Task Force member: City issued guidelines after waiting three weeks for county to approve
NATCHEZ — Natchez COVID-19 Task Force members sent out additional guidelines for essential businesses on Monday night more than three weeks after initial stay-at-home orders were issued by the city on March 25.
The additional guidelines are geared toward essential businesses in the city limits, including grocery stores, hardware stores, convenience stores, dollar stores, pharmacies, etc.
The additional guidelines require the businesses among other things to limit the number of customers to five per 1,000 square feet and to require customers and employees to wear face masks.
Natchez Police Chief Walter Armstrong said police officers delivered written copies of the guidelines to businesses in the city on Tuesday morning but no penalties are enforced for breaking the guidelines.
“It is a strong recommendation,” Armstrong said of the guidelines.
William Thames, a member of the Natchez Task Force, said the guidelines had been in the works for approximately three weeks but the Adams County Emergency Operations Commission still had not approved the guidelines so the city went ahead and issued the guidelines Monday night.
“I wrote them and they were reviewed and approved by the planning section (of the EOC) and were supposed to go to the board of supervisors and were supposed to go out to the community,” Thames said.
Adams County Emergency Operations Director Robert Bradford Sr. said he and EOC members were surprised to get an email from Natchez Monday night announcing the additional guidelines.
Bradford said the guidelines had been introduced by the Adams County EOC’s planning committee three weeks ago before being sent to the incident command team and after approval there sent on to the city board of aldermen and the county supervisors.
“The board meetings meet at different times,” Bradford said. “We’ve been trying to work hand-in-hand with everybody so we can be on the same sheet of music but the city went on and jumped the gun because our board meeting was yesterday so . . . we were like, why did the city put that out already?”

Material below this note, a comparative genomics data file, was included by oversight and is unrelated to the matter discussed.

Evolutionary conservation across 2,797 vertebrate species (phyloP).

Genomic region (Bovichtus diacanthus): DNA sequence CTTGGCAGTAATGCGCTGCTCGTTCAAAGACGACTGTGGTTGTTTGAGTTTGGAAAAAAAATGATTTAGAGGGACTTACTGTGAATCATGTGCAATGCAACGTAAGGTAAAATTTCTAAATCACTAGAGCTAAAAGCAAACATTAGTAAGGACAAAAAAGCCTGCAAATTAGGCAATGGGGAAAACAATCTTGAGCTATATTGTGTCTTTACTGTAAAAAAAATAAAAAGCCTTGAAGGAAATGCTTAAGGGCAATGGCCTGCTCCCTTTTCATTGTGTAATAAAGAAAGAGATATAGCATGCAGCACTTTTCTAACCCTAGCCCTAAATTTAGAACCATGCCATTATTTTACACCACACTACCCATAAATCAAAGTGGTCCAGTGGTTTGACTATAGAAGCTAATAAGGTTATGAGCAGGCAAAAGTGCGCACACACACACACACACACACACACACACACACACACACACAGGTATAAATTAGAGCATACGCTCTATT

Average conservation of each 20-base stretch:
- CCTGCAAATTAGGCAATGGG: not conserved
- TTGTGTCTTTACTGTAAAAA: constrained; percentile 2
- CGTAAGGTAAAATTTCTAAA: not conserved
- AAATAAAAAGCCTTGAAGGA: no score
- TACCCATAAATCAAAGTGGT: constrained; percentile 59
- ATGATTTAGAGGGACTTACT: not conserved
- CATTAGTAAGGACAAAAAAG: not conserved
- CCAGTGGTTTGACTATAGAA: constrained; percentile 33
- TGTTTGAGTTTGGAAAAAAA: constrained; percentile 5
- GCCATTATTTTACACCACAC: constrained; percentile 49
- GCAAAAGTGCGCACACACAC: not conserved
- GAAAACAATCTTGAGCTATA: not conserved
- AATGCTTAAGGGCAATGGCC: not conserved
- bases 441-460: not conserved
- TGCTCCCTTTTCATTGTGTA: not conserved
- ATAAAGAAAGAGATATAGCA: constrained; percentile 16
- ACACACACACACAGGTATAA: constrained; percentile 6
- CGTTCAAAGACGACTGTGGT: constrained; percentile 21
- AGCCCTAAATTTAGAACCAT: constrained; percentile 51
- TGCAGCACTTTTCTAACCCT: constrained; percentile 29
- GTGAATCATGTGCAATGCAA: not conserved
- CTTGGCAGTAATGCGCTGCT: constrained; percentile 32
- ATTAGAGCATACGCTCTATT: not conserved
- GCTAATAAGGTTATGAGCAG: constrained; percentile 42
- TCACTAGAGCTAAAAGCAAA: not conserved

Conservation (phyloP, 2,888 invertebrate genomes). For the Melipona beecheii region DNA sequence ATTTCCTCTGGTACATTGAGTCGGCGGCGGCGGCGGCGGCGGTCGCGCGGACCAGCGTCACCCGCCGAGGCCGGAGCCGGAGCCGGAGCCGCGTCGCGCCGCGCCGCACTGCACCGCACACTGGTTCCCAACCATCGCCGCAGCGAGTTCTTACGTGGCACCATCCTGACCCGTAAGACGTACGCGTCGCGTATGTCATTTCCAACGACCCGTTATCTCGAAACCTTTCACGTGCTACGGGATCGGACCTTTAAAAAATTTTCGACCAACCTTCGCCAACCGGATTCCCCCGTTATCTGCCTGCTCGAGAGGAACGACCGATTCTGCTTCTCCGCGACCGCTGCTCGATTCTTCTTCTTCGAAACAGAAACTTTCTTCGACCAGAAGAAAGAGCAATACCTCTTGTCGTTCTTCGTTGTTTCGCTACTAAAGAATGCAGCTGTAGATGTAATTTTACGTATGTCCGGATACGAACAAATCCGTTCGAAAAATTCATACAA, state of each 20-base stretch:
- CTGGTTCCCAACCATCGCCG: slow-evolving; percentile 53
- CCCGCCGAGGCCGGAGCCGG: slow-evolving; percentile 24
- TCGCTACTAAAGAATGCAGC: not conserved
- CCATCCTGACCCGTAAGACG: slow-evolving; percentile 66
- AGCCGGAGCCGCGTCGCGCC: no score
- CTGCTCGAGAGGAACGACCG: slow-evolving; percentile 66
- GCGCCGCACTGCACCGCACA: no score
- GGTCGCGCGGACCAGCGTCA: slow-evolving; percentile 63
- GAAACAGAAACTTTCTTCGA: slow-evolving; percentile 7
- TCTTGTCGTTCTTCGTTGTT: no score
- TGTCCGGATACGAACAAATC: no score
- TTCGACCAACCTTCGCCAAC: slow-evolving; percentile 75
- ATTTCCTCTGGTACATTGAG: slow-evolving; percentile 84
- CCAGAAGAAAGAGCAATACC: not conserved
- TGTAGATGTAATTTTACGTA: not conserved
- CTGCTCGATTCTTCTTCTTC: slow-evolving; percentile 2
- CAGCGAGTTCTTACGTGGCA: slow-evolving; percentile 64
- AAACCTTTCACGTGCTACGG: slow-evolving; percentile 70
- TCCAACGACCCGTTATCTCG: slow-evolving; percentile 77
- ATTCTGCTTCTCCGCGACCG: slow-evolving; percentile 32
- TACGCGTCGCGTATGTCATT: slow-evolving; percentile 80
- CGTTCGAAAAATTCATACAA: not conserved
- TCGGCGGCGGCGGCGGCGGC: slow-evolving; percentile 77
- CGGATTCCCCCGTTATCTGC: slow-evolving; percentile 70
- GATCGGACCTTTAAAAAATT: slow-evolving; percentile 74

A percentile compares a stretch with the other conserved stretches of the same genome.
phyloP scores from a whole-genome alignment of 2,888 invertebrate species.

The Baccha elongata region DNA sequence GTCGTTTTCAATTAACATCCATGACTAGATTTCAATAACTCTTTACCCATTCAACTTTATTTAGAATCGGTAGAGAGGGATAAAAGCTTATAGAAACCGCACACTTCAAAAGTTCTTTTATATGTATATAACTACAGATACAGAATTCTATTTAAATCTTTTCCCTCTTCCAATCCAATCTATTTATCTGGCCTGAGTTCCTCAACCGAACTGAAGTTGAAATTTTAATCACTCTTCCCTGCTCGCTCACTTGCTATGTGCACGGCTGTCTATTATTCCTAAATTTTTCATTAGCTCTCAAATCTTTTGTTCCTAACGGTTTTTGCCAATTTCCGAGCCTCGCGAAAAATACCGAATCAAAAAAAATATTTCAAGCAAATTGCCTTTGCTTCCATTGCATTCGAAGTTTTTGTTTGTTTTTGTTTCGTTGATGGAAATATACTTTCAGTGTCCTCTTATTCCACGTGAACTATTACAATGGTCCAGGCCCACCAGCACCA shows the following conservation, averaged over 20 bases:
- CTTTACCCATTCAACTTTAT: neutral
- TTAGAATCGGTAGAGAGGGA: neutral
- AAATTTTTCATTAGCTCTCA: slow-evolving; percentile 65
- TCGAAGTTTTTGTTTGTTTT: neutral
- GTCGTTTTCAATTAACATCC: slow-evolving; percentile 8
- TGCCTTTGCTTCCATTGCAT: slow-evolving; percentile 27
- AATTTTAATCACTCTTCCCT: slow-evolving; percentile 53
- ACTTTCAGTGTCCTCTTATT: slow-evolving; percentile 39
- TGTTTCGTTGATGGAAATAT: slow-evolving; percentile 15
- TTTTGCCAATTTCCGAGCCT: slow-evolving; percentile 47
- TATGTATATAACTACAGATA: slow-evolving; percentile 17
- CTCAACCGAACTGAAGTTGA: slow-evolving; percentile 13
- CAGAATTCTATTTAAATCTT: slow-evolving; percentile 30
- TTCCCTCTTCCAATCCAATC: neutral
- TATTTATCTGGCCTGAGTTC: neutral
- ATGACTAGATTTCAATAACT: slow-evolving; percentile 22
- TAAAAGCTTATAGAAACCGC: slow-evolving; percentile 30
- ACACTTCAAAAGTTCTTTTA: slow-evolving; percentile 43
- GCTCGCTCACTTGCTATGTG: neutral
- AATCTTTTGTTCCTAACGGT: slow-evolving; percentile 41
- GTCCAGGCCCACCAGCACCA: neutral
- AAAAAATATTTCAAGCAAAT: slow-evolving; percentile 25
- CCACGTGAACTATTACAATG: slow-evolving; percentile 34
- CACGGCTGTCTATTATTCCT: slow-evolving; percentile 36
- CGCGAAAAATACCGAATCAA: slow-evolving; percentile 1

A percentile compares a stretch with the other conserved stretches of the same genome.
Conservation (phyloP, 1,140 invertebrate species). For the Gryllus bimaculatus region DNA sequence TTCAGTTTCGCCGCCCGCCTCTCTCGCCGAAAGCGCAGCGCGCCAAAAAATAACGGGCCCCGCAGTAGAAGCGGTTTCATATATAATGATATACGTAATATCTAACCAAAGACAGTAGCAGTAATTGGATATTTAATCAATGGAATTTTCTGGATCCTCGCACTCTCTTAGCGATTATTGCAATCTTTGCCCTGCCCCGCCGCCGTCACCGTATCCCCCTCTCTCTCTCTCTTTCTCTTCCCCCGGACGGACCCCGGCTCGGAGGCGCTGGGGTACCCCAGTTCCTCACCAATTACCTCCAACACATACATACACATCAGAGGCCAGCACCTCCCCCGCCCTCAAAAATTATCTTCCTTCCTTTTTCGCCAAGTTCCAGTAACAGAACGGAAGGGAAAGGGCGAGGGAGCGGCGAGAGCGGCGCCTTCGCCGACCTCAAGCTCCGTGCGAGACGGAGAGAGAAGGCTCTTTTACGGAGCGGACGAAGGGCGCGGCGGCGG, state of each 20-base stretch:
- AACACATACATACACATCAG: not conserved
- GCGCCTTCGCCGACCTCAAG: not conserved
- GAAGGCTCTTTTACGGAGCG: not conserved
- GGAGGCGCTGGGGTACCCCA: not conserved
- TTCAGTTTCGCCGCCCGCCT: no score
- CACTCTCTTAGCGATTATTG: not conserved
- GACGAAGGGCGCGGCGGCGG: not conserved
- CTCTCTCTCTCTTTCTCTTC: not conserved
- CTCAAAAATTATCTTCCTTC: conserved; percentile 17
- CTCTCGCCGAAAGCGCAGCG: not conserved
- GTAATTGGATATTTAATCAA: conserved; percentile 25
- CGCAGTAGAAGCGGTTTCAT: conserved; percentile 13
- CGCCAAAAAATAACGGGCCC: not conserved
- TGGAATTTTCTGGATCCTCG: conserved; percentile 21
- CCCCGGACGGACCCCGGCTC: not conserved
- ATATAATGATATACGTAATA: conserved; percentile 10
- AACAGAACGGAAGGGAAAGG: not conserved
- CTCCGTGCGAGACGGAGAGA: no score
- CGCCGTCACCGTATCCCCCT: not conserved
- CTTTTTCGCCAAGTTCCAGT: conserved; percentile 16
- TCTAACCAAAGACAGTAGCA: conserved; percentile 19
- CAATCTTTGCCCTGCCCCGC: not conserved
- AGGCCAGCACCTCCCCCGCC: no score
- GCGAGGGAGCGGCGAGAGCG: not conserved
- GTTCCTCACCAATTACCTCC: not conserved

Thames said time is important.
“That was three weeks ago and time marches on, as does the virus,” Thames said. “So, we, the city (the mayor’s COVID-19 Task Force), decided we could not wait any longer and we proceeded. It was going to come out from the county but never did, so we proceeded.”
Bradford said the county is still reviewing the guidelines and he plans to present the guidelines to the county attorney and the board of supervisors at their next meeting.
“There is a process it needs to go through,” Bradford said, questioning if the guidelines are too strict.
Bradford also said it would be confusing for the county to approve a different set of guidelines and questioned the constitutionality of enforcing the guidelines.
“I’m not going to put anything out of my office if it hasn’t been approved but don’t infringe on people’s rights because that is how people get sued,” Bradford said. “That is how you get in trouble.”
The guidelines issued Tuesday are:
Maintain Social Distancing
1. Only one person per vehicle should enter inside the store.
2. Limit the number of customers in any commercial space to 5 people per 1,000 square feet.
3. Apply tape or decals to floor to set safe distancing of customers at 6 feet or more while in check-out.
4. Limit directional flow in narrow aisles to one-way.
5. Please don’t bring children under 16 years old into stores if at all possible. Make every attempt to find someone to watch your children at home. If you must bring your children into the store you must keep them under tight control and good behavior. If children are not under control, the customer should be asked to leave the store. Do not leave children in vehicles during hot weather.
6. Employees and customers (including children) must wear a protective mask. Any type of mask will suffice, including bandanas, scarfs or similar mask covering both the nose and mouth. Medical masks are not required. Remember: “My mask protects you. Your mask protects me.”
Hand, Cart, Counter Hygiene and Hoarding
7. Provide hand-washing stations for customers and employees to use both before and after shopping and encourage use upon entering and exiting. If hand-washing stations are not possible, provide hand sanitizer for every customer to use before allowing entrance into the store. Hand washing and sanitizing applies to children as well.
8. Sanitize shopping carts before use by each customer. This can be accomplished by a spray sanitizer, sanitizing wipes, or washing them down between customers with lightly soapy water.
9. Check-out clerks should sanitize hands and counter between each customer. Gloves are not needed unless the employer’s policies require them. Check-out clerks should be required to wash hands no less than every half hour.
10. Continue to implement policies to prevent hoarding of scarce items.